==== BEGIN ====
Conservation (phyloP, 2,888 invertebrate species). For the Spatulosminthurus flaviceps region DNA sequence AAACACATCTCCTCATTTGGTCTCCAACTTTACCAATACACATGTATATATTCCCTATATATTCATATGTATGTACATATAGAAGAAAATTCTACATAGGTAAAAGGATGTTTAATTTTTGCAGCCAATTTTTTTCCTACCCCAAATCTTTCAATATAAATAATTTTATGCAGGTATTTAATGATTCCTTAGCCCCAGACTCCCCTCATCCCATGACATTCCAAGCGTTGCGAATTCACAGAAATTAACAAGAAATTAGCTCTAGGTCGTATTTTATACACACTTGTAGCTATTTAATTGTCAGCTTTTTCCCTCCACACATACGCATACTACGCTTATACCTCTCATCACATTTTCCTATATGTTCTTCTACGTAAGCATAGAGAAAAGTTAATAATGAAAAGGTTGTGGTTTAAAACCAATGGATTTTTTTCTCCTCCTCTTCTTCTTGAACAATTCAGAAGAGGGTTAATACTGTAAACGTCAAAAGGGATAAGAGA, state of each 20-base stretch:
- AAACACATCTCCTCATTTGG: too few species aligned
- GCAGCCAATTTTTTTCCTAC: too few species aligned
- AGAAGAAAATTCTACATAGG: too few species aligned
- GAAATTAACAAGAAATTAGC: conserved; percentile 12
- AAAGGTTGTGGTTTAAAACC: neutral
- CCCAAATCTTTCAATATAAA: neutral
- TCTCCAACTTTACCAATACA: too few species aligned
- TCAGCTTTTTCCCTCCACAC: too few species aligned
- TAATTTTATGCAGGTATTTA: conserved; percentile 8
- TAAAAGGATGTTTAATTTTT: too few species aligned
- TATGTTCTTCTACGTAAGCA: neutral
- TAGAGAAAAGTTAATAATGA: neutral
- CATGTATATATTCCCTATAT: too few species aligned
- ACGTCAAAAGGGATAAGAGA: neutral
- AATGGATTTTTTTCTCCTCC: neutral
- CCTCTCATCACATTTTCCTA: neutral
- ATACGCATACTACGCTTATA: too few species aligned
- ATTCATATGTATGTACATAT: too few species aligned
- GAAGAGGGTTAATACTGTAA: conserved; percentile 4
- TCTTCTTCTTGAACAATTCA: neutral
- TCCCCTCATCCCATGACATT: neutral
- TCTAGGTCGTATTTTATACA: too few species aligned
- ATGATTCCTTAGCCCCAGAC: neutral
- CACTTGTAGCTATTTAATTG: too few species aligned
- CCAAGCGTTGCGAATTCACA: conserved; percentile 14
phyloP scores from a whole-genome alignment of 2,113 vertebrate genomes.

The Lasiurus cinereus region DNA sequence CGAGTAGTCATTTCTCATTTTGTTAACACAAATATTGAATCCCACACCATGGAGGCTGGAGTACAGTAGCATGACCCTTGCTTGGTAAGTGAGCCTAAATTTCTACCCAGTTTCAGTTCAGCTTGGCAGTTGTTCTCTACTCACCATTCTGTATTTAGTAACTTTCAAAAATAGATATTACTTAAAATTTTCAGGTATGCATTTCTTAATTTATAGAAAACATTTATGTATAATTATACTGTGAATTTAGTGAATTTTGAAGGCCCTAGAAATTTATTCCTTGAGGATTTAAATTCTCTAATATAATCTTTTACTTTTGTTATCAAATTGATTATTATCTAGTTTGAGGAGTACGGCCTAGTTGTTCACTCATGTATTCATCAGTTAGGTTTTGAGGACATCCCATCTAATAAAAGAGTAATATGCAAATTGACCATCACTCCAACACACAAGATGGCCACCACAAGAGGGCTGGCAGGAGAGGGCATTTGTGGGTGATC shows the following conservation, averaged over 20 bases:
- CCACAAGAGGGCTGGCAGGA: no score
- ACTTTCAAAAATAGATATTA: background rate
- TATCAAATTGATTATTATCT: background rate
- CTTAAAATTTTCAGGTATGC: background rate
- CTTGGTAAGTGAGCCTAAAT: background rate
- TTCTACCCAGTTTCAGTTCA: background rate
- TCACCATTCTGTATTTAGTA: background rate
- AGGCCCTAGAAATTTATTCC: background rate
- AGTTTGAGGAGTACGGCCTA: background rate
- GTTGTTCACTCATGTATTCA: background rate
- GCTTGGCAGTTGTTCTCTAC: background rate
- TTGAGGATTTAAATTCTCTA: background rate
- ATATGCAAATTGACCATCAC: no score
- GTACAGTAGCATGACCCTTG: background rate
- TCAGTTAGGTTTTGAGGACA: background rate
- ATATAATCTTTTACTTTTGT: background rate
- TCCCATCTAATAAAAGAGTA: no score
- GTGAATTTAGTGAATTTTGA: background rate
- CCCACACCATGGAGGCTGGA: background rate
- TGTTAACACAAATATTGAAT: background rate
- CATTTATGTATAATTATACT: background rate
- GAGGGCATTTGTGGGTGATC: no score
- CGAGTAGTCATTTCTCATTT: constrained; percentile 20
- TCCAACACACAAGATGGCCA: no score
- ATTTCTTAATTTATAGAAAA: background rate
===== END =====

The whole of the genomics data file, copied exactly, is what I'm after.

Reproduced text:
Conservation (phyloP, 2,888 invertebrate species). For the Spatulosminthurus flaviceps region DNA sequence AAACACATCTCCTCATTTGGTCTCCAACTTTACCAATACACATGTATATATTCCCTATATATTCATATGTATGTACATATAGAAGAAAATTCTACATAGGTAAAAGGATGTTTAATTTTTGCAGCCAATTTTTTTCCTACCCCAAATCTTTCAATATAAATAATTTTATGCAGGTATTTAATGATTCCTTAGCCCCAGACTCCCCTCATCCCATGACATTCCAAGCGTTGCGAATTCACAGAAATTAACAAGAAATTAGCTCTAGGTCGTATTTTATACACACTTGTAGCTATTTAATTGTCAGCTTTTTCCCTCCACACATACGCATACTACGCTTATACCTCTCATCACATTTTCCTATATGTTCTTCTACGTAAGCATAGAGAAAAGTTAATAATGAAAAGGTTGTGGTTTAAAACCAATGGATTTTTTTCTCCTCCTCTTCTTCTTGAACAATTCAGAAGAGGGTTAATACTGTAAACGTCAAAAGGGATAAGAGA, state of each 20-base stretch:
- AAACACATCTCCTCATTTGG: too few species aligned
- GCAGCCAATTTTTTTCCTAC: too few species aligned
- AGAAGAAAATTCTACATAGG: too few species aligned
- GAAATTAACAAGAAATTAGC: conserved; percentile 12
- AAAGGTTGTGGTTTAAAACC: neutral
- CCCAAATCTTTCAATATAAA: neutral
- TCTCCAACTTTACCAATACA: too few species aligned
- TCAGCTTTTTCCCTCCACAC: too few species aligned
- TAATTTTATGCAGGTATTTA: conserved; percentile 8
- TAAAAGGATGTTTAATTTTT: too few species aligned
- TATGTTCTTCTACGTAAGCA: neutral
- TAGAGAAAAGTTAATAATGA: neutral
- CATGTATATATTCCCTATAT: too few species aligned
- ACGTCAAAAGGGATAAGAGA: neutral
- AATGGATTTTTTTCTCCTCC: neutral
- CCTCTCATCACATTTTCCTA: neutral
- ATACGCATACTACGCTTATA: too few species aligned
- ATTCATATGTATGTACATAT: too few species aligned
- GAAGAGGGTTAATACTGTAA: conserved; percentile 4
- TCTTCTTCTTGAACAATTCA: neutral
- TCCCCTCATCCCATGACATT: neutral
- TCTAGGTCGTATTTTATACA: too few species aligned
- ATGATTCCTTAGCCCCAGAC: neutral
- CACTTGTAGCTATTTAATTG: too few species aligned
- CCAAGCGTTGCGAATTCACA: conserved; percentile 14
phyloP scores from a whole-genome alignment of 2,113 vertebrate genomes.

The Lasiurus cinereus region DNA sequence CGAGTAGTCATTTCTCATTTTGTTAACACAAATATTGAATCCCACACCATGGAGGCTGGAGTACAGTAGCATGACCCTTGCTTGGTAAGTGAGCCTAAATTTCTACCCAGTTTCAGTTCAGCTTGGCAGTTGTTCTCTACTCACCATTCTGTATTTAGTAACTTTCAAAAATAGATATTACTTAAAATTTTCAGGTATGCATTTCTTAATTTATAGAAAACATTTATGTATAATTATACTGTGAATTTAGTGAATTTTGAAGGCCCTAGAAATTTATTCCTTGAGGATTTAAATTCTCTAATATAATCTTTTACTTTTGTTATCAAATTGATTATTATCTAGTTTGAGGAGTACGGCCTAGTTGTTCACTCATGTATTCATCAGTTAGGTTTTGAGGACATCCCATCTAATAAAAGAGTAATATGCAAATTGACCATCACTCCAACACACAAGATGGCCACCACAAGAGGGCTGGCAGGAGAGGGCATTTGTGGGTGATC shows the following conservation, averaged over 20 bases:
- CCACAAGAGGGCTGGCAGGA: no score
- ACTTTCAAAAATAGATATTA: background rate
- TATCAAATTGATTATTATCT: background rate
- CTTAAAATTTTCAGGTATGC: background rate
- CTTGGTAAGTGAGCCTAAAT: background rate
- TTCTACCCAGTTTCAGTTCA: background rate
- TCACCATTCTGTATTTAGTA: background rate
- AGGCCCTAGAAATTTATTCC: background rate
- AGTTTGAGGAGTACGGCCTA: background rate
- GTTGTTCACTCATGTATTCA: background rate
- GCTTGGCAGTTGTTCTCTAC: background rate
- TTGAGGATTTAAATTCTCTA: background rate
- ATATGCAAATTGACCATCAC: no score
- GTACAGTAGCATGACCCTTG: background rate
- TCAGTTAGGTTTTGAGGACA: background rate
- ATATAATCTTTTACTTTTGT: background rate
- TCCCATCTAATAAAAGAGTA: no score
- GTGAATTTAGTGAATTTTGA: background rate
- CCCACACCATGGAGGCTGGA: background rate
- TGTTAACACAAATATTGAAT: background rate
- CATTTATGTATAATTATACT: background rate
- GAGGGCATTTGTGGGTGATC: no score
- CGAGTAGTCATTTCTCATTT: constrained; percentile 20
- TCCAACACACAAGATGGCCA: no score
- ATTTCTTAATTTATAGAAAA: background rate